With thanks to Carphone Warehouse for the handset.
One of the higher-end offerings from the unpronounceable Huawei, the Ascend P7, is priced for the mid-range but taking aim at the flagships. With good looks, an unusually strong selfie camera and an excellent screen, it makes a good start. But as we soon found out, it’s a slippery customer…
Out of the box, this is a good-looking handset. It’s a glossy white iPhone-alike with silver detailing, including metal panels on the sides and understated Huawei branding. The rounded bottom edge is a nice touch, as is the pattern on the back panel – a multi-layer effort made up of circles radiating out from the Huawei logo, and a grid of tiny dots. This is so subtle that I had to look under an anglepoise to see it properly, but it looks good nonetheless.
Big issue with that back panel, though: the glass coating makes it hands-down the most droppable phone I’ve ever used. It’s slipperier than a Gumtree estate agent. There’s nothing on the front, back or sides of the phone to give it any grip whatsoever, which means it slips down the side of the sofa, aquaplanes off level surfaces, and dives out of your hands all the time. Last night alone, it fell off my flat bedside table three times, scaring the living daylights out of me. The front and back are both coated with Gorilla Glass 3, which means they’re unlikely to smash or scratch, but I’d still only use this phone with a case. No one wants to be dropping their handset all the time.
On a brighter note, the Ascend P7 is very thin and light at 6.5mm and 124g (although I suspect it’s lost some battery power to make room for that), and the headphone and charging ports are well-placed on the top and bottom respectively. The power button looks a lot like the Xperia Z2’s: a round silver dealie below a standard volume rocker on the right hand side. It’s slightly awkward placement for taking screenshots (which is slow – you have to hold the buttons down for a long time) and could do with a bit more space between the two, but only if I’m being picky. There’s a black version available if you’re not keen on white.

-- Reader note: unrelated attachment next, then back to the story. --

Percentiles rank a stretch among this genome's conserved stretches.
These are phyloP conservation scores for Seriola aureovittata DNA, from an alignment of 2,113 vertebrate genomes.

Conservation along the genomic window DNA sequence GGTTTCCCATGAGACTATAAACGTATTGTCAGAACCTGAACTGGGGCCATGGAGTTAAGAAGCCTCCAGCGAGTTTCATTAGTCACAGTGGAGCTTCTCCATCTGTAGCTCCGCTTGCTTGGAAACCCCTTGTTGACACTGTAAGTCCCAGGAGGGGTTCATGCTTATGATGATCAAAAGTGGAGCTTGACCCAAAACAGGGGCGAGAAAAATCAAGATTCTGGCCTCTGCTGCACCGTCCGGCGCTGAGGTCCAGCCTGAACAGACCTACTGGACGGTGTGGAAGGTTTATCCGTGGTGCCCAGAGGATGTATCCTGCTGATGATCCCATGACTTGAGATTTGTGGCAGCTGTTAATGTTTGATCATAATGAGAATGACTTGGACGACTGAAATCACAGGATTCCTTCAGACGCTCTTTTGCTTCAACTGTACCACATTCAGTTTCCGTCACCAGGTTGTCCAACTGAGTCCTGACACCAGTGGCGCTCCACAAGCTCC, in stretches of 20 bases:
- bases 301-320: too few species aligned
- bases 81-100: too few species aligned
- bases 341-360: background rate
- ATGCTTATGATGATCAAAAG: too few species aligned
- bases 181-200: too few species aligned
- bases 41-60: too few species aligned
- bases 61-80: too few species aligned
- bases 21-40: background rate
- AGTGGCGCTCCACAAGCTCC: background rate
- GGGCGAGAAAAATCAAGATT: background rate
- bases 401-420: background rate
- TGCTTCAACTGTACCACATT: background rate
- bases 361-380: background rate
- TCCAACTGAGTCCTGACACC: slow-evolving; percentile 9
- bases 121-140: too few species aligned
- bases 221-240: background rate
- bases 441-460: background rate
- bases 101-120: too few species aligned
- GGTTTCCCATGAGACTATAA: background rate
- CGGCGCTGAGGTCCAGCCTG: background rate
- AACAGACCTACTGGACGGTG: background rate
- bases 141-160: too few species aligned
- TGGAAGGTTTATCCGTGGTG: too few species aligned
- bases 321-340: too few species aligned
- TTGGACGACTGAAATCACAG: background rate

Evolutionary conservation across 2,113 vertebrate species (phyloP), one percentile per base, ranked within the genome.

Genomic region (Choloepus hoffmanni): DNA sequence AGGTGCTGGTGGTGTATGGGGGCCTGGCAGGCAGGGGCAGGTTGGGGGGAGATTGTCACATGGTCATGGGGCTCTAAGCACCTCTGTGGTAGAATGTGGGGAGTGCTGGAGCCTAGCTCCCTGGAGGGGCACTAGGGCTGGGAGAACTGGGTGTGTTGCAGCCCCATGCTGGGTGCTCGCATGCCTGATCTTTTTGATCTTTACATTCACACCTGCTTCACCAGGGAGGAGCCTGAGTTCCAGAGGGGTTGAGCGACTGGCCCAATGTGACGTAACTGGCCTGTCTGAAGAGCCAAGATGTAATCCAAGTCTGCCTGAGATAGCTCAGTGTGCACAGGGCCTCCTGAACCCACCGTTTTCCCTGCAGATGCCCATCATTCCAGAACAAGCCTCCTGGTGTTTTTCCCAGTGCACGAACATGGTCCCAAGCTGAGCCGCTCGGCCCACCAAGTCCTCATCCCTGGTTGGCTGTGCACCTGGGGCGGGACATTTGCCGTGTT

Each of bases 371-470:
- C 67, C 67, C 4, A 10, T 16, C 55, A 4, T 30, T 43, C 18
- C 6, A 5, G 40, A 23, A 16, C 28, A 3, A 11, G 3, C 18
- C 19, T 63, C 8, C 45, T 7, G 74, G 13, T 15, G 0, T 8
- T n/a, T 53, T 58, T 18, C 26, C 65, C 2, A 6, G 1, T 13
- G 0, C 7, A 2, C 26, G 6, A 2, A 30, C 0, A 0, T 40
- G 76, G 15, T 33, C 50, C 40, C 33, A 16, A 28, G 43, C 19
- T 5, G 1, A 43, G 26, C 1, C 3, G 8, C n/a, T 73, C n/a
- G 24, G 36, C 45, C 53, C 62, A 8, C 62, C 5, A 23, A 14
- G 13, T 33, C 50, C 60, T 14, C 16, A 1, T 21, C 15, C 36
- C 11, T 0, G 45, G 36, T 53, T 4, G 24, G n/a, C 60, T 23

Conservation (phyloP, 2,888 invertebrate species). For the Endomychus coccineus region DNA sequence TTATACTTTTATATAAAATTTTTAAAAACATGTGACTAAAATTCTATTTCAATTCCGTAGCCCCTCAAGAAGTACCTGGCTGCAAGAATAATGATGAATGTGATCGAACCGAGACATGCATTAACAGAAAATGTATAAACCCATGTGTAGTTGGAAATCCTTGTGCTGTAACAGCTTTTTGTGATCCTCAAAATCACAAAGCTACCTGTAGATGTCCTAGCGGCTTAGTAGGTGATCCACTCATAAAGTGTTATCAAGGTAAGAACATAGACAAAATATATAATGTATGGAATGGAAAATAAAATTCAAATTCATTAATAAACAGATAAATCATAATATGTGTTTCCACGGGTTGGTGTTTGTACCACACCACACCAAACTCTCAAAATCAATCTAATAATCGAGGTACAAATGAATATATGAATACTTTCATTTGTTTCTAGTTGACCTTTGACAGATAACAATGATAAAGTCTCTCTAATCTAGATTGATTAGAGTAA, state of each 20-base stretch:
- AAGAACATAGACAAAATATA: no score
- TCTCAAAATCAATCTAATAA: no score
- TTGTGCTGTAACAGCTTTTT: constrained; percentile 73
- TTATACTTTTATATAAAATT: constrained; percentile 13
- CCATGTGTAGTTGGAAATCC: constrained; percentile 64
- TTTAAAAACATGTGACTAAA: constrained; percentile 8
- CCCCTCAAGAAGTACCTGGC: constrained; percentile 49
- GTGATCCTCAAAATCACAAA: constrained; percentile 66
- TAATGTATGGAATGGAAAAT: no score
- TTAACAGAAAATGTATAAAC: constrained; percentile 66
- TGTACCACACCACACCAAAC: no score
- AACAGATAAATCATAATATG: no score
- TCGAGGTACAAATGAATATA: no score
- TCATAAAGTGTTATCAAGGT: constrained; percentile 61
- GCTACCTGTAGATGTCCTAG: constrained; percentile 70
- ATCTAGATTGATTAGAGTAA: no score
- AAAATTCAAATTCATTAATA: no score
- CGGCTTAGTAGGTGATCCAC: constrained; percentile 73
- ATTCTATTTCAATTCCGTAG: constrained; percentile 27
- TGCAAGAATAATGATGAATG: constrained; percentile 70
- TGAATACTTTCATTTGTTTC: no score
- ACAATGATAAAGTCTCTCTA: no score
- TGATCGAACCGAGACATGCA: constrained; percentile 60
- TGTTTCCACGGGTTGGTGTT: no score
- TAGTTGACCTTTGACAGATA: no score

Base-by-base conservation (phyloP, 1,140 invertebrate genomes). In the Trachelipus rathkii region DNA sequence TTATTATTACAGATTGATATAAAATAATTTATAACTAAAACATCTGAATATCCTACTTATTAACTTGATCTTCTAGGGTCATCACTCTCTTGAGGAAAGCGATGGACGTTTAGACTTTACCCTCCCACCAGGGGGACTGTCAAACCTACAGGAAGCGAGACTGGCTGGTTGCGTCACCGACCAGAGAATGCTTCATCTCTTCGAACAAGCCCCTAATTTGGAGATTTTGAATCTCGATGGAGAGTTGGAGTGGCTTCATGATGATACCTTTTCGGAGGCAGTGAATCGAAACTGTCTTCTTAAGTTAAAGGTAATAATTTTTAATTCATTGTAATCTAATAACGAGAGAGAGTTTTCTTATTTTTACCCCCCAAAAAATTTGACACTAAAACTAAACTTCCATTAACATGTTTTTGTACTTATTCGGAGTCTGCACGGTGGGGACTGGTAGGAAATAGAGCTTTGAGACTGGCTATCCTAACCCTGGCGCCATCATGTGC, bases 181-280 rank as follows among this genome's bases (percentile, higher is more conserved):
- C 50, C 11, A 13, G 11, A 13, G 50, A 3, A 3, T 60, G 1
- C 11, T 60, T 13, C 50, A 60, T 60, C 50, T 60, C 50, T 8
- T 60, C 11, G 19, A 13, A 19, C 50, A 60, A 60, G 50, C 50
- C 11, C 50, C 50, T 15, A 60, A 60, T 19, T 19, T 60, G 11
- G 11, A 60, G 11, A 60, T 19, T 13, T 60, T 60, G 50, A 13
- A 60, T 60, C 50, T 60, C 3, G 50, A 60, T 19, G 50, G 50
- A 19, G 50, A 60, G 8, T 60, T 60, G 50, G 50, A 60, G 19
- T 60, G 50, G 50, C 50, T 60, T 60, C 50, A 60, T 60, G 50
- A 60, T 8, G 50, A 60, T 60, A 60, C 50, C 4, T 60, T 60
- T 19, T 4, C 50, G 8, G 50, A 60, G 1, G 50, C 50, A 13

The rear-facing speaker sits in the bottom-left corner, which seems a bit odd until you consider that you’re much less likely to cover it with your hand that way. Output is good and loud for both music and calls, and the back panel doesn’t vibrate at higher volumes. HTC’s BoomSound speakers do a better job of playing music, but the Ascend P7’s Dolby-enhanced speaker is as good as most mid-high end phones offer.
Under the hood, the Huawei Ascend P7 has pretty good specs (quad-core 1.8GHz processor, 2GB RAM), but its performance tells a completely different story. Lag, stutter and confusion abounded almost every time I used the phone. Even just unlocking it is a chore: it tells you to ‘Slide to unlock’ (sound familiar?), but about half the time it decides you didn’t do it properly and ignores you.
Something as simple as tapping a link in an email caused my music to skip, apps often took aeons to load (or didn’t load at all – the black screen below is supposed to be Facebook), and worst of all, the phone often can’t deal with typing. I installed my preferred SwiftKey keyboard to see if it solved the issues I was having with the preinstalled Swype one, but no dice. Type a message and often, the phone won’t give you any haptic (touch-vibration) feedback for the first half of the sentence, then suddenly go berserk cramming it all into the second half.
Games were a similar story. Even Angry Birds stuttered at times – this definitely isn’t one for playing graphics-intensive titles on.
The Ascend P7 runs Android KitKat, as you’d expect at this price, but with the Huawei Emotion UI over the top. As we saw with the EE Kestrel, it’s not a beautiful UI, although there are lots of themes to make it your own, including a Simple one that looks like Windows Phone: